What’s in A Number: Caryl Churchill’s Clones and Women in A Number as Harawayian Cyborgs


Karadağ Ö.

in: Different Voices: Gender and Posthumanism, Paola Partenza,Özlem Karadağ,Emanuela Ettorre, Editor, V&R unipress - Universitätsverlag Osnabrücks, Göttingen, pp.115-132, 2022

  • Publication Type: Book Chapter / Chapter Research Book
  • Publication Date: 2022
  • Publisher: V&R unipress - Universitätsverlag Osnabrücks
  • City: Göttingen
  • Page Numbers: pp.115-132
  • Editors: Paola Partenza,Özlem Karadağ,Emanuela Ettorre, Editor
  • Istanbul University Affiliated: Yes

Abstract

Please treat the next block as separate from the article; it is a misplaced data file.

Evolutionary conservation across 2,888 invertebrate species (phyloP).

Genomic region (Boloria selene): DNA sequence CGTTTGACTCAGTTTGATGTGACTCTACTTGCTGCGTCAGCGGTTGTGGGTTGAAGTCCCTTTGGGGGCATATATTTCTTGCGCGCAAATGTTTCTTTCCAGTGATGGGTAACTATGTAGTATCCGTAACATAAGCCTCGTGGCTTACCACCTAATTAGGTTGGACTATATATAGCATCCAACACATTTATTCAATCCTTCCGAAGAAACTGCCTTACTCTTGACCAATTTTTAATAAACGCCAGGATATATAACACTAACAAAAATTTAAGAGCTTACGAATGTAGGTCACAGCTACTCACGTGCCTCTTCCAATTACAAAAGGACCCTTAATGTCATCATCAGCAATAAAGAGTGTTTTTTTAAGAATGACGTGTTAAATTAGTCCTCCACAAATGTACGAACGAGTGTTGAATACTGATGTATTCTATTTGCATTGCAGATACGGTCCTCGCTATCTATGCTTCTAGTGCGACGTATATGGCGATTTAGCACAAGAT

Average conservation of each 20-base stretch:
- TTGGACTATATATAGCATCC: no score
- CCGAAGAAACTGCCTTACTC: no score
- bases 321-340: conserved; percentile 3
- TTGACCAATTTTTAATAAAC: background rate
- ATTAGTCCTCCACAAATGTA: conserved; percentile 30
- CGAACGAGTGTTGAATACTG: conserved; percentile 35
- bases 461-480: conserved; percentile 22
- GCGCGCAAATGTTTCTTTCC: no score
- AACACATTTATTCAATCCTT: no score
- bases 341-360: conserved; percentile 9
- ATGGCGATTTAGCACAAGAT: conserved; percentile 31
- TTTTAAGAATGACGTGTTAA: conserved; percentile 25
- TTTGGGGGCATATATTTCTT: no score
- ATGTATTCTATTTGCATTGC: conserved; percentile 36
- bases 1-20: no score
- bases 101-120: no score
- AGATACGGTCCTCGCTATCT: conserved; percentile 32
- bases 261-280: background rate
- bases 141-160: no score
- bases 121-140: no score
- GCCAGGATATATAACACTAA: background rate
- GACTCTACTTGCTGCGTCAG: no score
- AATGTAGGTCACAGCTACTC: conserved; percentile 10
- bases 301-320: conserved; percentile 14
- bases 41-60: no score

This chapter focuses on Caryl Churchill’s A Number, a domestic drama that revolves around cloning and the ethical questions that should go hand in hand with scientific and technological achievements in our androcentric posthuman age. While the play shows a number of clones, it deliberately avoids the existence of a female character on stage and places the audience in the realm of a man. The dystopian future Churchill imagines is founded upon the elimination of women and replacement of reproduction with science, where clones turn into the new marginalized beings of an androcentric worldview. Similar to Braidotti’s critique of posthumanism, clones serve as the products of “advanced capitalism” and androcentrism, created for male-oriented dreams such as reproducing companions without women or selfless slaves that will be instrumentalized, which eventually leads to the inevitable production of monstrous others as a dominant idea concerning non-human beings in science fiction. However, contrary to the popular idea, rather than the clones, human beings, more accurately men, are represented as monstrous by Churchill. Arguing that clones, as women, are gendered beings and feminized, marginalized, backgrounded, instrumentalized in a similar way, this chapter thrives to read the play in the light of Donna Haraway’s cyborg politics claiming that clones and women, as beings considered as non-human or less-than-human, are cyborgs in a Harawayian way. They are gendered and backgrounded by the dominant patriarchal system and male-centric science, while also being elusive for the androcentric worldview’s incapacity for an embodied, all-inclusive and respectful life, thus offering an alternative to the posthuman androcentrism.